Sunday, January 28, 2024

Devotion Amid Distractions

4th Sunday in Ordinary Time (B)

Readings: Deuteronomy 18: 15-20; Psalm 94 (95): 1-2, 6-9; 1 Corinthians 7: 32-35; Mark 1: 21-28

Picture: By Tong Su on Unsplash

My dear friends, do you like to watch dragon dances? We’ll probably see more of them soon, when we usher in the Year of the Dragon. A dragon dance, as you know, requires focus. Each dancer has to carefully follow the movements of the one in front, without being distracted. Can you imagine what will happen if just one dancer suddenly decides to stop to check his phone? This challenge to stay focused and avoid distraction is also what we find in our scriptures today.

Why does St Paul advise the single Christians of Corinth not to marry? He assumes that Jesus will be returning very soon. So why marry, and have to deal with worldly affairs? Better to just give one’s undivided attention to the Lord. To be totally devoted to Christ without distraction. This is Paul’s concern. Of course, two thousand years later, not only are we still waiting for the Lord’s return, we’ve also come to see that marriage is not a distraction. We celebrate it as a sacrament. A privileged channel of grace, through which we can love and be loved by the Lord, in and through others. Still, Paul’s concern remains valid, even if his advice may not. For whether we are single or married, clergy or lay, don’t we all have to face the challenge of staying devoted to the Lord, without being distracted by worries over worldly affairs? Such as the craving for wealth or success, fame or popularity?

In the first reading, God has a reason for promising to raise up for the people a prophet like Moses. It’s because the people can’t bear to deal directly with God. They complain that the sound of God’s voice, and the sight of God’s glory are too much for them. Causing them to fear for their lives. Distracting them from paying attention to God. Again the concern is to help the people avoid distraction, so as to truly listen to the Lord. As Christians, we believe this promise is fulfilled in Jesus. But even Jesus has to deal with distractions.

In the gospel, why does he command the unclean spirit to be quiet? Why doesn’t he want people to know that he is the Holy One of God? Isn’t it because they’re expecting a military leader to help them drive out the Romans? But Jesus brings salvation of a different kind. Something that will become clear only after his Dying and Rising. Just as the people in the first reading are put off because God is too much, those in the gospel risk being scandalised because Jesus seems too little.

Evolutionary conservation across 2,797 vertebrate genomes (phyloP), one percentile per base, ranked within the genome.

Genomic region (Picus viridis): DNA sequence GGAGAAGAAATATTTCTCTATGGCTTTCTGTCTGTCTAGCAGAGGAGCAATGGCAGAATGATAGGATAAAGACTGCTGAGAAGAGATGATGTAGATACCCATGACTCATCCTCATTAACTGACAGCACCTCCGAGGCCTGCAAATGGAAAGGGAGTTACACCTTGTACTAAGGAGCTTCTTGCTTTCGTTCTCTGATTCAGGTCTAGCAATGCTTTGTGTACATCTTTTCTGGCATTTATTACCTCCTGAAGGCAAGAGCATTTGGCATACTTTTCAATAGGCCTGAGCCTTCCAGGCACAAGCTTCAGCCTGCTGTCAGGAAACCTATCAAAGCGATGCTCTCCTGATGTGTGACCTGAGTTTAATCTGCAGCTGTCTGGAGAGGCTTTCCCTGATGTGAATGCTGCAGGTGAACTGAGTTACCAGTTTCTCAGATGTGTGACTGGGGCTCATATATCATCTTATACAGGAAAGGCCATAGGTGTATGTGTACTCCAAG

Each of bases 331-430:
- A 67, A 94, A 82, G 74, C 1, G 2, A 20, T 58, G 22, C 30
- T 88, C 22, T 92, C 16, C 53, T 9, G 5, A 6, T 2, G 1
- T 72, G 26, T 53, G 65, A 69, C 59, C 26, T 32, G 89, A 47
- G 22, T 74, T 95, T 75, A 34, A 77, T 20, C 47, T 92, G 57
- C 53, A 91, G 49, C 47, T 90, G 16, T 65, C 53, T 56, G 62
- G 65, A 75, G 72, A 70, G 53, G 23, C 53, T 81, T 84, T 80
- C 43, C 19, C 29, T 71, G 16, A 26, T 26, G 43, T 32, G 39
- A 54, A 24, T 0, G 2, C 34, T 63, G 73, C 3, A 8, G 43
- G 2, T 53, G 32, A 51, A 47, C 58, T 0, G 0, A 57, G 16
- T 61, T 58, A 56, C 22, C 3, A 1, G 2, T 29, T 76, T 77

Which goes to show that we can be distracted not just by the worries of the world, but also by our own mistaken notions about God. In either case, the challenge remains the same: to stay focused, and to avoid distraction. How? Perhaps by heeding the call of the psalmist, and keeping a close watch over our hearts. Learning, through constant practice, to follow only those desires that lead us to the praise and glory of God. Just as we are practising here and now, at this Mass.

Sisters and brothers, if the life of faith is truly like a dragon dance, requiring us to remain focused on the Lord, then what more can we do to help one another avoid being distracted?

Sunday, January 21, 2024

Seasoned By The Sauce

3rd Sunday in Ordinary Time (B)

(Sunday of the Word of God)

Readings: Jonah 3: 1-5, 10; Psalm 24 (25): 4-6, 7b-9; 1 Corinthians 7: 29-31; Mark 1: 14-20

Picture: By GoodEats YQR on Unsplash

My dear friends, what does soy sauce do? As you know, it’s a powerful seasoning. Many of us use it as a condiment. We add it to soup, or dip our pork ribs in it, before eating. Used in this way, it gives flavour instantly. And soy sauce can also act as a marinade. We soak meat in it before cooking. Letting it work more gradually and deeply. Allowing its flavour to infuse the meat, and transform it… The instant but more superficial workings of a condiment, as well as the gradual and more profound effects of a marinade. These are two qualities of the word of God found in our scriptures today.